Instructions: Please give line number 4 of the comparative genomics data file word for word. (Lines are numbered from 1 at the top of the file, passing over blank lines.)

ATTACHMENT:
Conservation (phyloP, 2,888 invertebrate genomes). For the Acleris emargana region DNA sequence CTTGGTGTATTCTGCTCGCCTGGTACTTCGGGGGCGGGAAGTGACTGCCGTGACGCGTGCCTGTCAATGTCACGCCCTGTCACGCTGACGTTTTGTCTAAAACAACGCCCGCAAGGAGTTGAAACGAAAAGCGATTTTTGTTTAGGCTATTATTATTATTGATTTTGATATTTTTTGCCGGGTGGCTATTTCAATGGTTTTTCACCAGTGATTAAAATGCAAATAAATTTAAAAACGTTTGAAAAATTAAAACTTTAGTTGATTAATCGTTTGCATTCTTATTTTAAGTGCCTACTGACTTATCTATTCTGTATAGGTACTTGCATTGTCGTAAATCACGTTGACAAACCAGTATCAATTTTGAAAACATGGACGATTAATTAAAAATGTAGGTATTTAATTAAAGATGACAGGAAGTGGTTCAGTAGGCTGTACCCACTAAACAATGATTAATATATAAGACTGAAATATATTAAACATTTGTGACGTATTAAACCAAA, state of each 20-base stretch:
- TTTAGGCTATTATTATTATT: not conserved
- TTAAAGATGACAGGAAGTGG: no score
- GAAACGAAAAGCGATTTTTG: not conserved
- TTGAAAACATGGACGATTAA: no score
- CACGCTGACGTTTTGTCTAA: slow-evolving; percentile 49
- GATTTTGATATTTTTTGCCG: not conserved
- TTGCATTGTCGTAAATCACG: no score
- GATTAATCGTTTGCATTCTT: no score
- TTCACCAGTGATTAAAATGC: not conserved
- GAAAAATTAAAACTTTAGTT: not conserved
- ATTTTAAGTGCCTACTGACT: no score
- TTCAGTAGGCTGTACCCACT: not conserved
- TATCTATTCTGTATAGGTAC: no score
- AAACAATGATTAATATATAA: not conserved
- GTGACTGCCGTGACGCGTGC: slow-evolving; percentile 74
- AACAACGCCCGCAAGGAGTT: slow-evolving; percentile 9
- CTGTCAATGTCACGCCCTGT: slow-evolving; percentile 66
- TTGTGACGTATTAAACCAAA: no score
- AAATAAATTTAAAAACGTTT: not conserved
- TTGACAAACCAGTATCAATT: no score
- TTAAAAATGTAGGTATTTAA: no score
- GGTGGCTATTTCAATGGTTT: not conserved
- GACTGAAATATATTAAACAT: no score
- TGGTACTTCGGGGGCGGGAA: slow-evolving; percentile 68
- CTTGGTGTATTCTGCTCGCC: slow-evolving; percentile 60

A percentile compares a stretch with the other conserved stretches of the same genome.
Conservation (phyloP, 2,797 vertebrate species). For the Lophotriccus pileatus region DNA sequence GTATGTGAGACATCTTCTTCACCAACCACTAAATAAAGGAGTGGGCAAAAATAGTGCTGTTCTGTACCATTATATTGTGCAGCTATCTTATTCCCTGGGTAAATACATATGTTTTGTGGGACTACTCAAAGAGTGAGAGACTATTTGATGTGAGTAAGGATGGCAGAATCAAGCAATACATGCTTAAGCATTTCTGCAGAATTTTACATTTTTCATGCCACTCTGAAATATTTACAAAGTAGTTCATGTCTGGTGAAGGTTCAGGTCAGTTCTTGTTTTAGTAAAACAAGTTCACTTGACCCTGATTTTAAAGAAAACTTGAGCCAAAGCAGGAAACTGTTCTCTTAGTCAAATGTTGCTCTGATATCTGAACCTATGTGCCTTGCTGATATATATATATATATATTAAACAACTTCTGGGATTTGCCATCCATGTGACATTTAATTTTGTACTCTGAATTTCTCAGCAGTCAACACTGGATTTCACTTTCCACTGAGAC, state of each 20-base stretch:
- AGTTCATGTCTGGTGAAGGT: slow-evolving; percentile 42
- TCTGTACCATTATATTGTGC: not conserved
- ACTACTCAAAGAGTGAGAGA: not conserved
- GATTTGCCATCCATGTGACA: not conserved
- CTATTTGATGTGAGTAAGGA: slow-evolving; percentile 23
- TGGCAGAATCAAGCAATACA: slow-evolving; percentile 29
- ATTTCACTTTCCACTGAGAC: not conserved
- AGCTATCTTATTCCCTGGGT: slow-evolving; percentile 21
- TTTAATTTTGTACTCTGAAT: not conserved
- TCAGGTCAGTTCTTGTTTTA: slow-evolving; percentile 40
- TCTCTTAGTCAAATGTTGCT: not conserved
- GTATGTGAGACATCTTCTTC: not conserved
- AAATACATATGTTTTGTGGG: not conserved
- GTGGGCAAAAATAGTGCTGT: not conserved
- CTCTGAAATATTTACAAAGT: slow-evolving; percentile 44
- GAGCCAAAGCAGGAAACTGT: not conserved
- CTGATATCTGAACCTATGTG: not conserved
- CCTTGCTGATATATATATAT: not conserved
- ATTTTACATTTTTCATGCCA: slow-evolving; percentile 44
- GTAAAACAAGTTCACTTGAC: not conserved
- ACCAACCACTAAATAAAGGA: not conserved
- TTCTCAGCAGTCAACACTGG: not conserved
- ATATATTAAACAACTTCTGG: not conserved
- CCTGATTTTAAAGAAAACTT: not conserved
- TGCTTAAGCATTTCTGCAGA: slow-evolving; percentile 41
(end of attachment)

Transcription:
- GAAACGAAAAGCGATTTTTG: not conserved